Bishop John writes:
The day began with a visit to Archbishop Pizzaballa, the Apostolic Administrator of Jerusalem at the Latin Patriarchate, to convey greetings from Cardinal Vincent and the pilgrims. An informative conversation about the Church in the Patriarchate followed. I then joined the pilgrims at the Pater Noster Church where Fr John Farrell spoke about the need for the rhythm of prayer in daily life and the way in which the practice of prayer leads to prayerfulness. We pray ‘Our Father’, and need to think about the meaning of OUR which includes all Christians. Pilgrims were delighted to find the words of the Our Father in various languages including Sinhalese and Tamil. Fr John then focused on the day ahead and the ways in which we would experience the contrast between the Price of Peace born in Bethlehem and the violence associated with Jerusalem, both towards the prophets and towards Christ.
We began our descent of the Mount of Olives and paused at the Chapel of Dominus Fleet. Jesus wept tears over Jerusalem and we were invited to lament and recognise the effects of sin both personal and structural: selfishness, arrogance, greed, avarice, lust as well as injustice, oppression, hypocrisy and lies, the taking of innocent life, and exploitation. As Jesus wept, Christians weep today.
We continued down the Mount of Olives to the Garden of Gethsemane. The mood was sombre and reflective. If the ancient olive trees could speak, they would tell the story of violence and suffering. Maybe one of them had seen Jesus in the Garden and witnessed his agony of prayer and the sleepiness of the apostles. We celebrated Mass in the Grotto of Gethsemane. In his powerful sermon, Fr John focused on the agony of Jesus who suffered for the sins of all people. He knew the suffering of loneliness, anguish, abuse, and exploitation but loved each of his oppressors so as to overcome the violence. As he yielded up his freedom, he did the Father's will. His love covered their sins and redeemed the human race so that a new life in Christ might be assumed. Fr John spoke of the violence which is suffered by men and women and for which we must weep tears as Jesus wept. Jesus offered his pain and suffering to the Father who accepted it and was merciful. In the Mass we united ourselves again with the once-and-forever sacrifice of Christ on the Cross and offered our prayers to the one Mediator, Jesus Christ, who alone can save us. God’s Holy People, through their priest, make the offering to the One who can save them.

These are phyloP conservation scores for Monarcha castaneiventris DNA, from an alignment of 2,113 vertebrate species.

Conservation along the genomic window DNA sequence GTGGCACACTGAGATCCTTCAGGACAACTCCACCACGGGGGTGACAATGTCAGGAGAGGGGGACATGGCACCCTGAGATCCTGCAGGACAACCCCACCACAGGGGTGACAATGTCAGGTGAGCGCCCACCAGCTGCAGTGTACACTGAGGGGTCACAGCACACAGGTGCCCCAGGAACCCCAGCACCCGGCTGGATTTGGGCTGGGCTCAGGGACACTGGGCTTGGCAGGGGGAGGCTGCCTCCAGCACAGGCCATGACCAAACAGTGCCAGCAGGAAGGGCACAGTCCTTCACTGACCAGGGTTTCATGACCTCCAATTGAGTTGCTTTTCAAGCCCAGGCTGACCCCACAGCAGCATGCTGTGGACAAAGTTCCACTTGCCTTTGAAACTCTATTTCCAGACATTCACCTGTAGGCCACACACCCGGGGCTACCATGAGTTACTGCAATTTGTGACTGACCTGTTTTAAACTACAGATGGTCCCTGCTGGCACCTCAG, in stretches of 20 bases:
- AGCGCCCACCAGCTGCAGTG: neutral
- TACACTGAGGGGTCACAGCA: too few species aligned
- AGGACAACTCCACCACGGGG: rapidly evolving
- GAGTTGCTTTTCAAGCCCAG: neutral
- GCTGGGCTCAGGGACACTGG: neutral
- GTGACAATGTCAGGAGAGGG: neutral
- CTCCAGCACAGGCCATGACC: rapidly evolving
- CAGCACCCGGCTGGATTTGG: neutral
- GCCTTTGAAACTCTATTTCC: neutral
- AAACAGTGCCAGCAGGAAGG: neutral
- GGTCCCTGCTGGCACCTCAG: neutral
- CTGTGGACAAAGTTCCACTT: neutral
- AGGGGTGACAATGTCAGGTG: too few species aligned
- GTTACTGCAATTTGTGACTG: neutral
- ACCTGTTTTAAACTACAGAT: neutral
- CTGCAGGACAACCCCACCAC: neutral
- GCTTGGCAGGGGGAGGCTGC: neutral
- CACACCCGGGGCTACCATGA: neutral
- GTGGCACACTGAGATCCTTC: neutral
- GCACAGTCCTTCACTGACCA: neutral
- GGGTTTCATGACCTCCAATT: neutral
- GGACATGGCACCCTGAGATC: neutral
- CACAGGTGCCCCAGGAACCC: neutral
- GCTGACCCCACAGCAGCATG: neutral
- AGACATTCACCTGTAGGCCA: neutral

Lunch was another highlight of the day and an opportunity to talk over the events of the day.
After lunch, we travelled to Mount Sion to visit the Church of the Dormition where Fr John discussed the meaning of the Assumption or Dormition of Mary. Onwards we walked to the Cenacle where we remembered the Last Supper and the commandment of Jesus that his followers must wash each other’s feet in service and love. Then to the Church of St Peter in Gallicantu, where we prayed Psalm 88 in the dungeon where Christ spent the night of Holy Thursday before being brought before Pontius Pilate. Having entered into the Passion of Christ, we then walked to the Western Wall and offered our prayers with the Jewish people who prayed there and wailed for the destruction of the Temple: a most holy place.
As today we pondered the mysteries of Christ's Passion, the mood was quiet and prayerful. The events were too great to grasp and comprehend. We walked by faith and tried to find some understanding. How hard it is to grasp the fullness and depth of the love with which Christ has loved his people?
Tonight with packing and organisation, we prepare to travel home. Our minds must shift to thinking about the meaning of this pilgrimage for the events and days ahead as we live out our calling as missionary disciples of Christ. Above all tonight, we can be grateful and thank God for the blessings of the pilgrimage.